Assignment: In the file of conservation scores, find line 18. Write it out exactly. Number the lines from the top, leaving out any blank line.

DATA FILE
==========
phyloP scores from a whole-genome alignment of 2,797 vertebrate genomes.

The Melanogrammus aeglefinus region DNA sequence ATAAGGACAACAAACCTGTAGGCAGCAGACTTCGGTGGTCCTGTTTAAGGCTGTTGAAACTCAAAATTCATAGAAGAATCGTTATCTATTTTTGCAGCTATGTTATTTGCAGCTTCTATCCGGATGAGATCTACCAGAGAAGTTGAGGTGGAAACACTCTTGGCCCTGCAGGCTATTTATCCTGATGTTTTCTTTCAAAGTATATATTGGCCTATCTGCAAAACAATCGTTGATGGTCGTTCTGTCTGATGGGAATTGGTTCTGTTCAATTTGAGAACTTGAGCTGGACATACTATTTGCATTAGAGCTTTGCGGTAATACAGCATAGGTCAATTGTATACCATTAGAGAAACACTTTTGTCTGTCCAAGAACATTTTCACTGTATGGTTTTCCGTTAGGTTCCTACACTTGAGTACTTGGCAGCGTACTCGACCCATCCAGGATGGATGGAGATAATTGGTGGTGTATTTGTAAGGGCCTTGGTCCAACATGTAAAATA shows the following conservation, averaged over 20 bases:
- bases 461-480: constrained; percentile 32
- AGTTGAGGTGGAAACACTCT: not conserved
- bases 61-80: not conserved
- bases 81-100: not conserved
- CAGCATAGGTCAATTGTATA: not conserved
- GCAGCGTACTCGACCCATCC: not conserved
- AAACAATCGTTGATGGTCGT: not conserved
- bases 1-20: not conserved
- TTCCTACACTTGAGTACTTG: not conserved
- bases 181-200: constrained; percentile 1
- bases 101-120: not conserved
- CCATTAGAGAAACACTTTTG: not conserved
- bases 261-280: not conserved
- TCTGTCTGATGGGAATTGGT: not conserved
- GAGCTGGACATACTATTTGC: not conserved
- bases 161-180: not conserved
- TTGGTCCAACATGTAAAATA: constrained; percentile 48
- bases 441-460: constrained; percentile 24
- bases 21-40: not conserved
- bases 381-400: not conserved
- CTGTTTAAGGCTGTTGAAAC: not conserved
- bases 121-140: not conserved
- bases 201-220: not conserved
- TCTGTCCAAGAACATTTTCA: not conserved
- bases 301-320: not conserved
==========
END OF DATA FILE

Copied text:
- bases 161-180: not conserved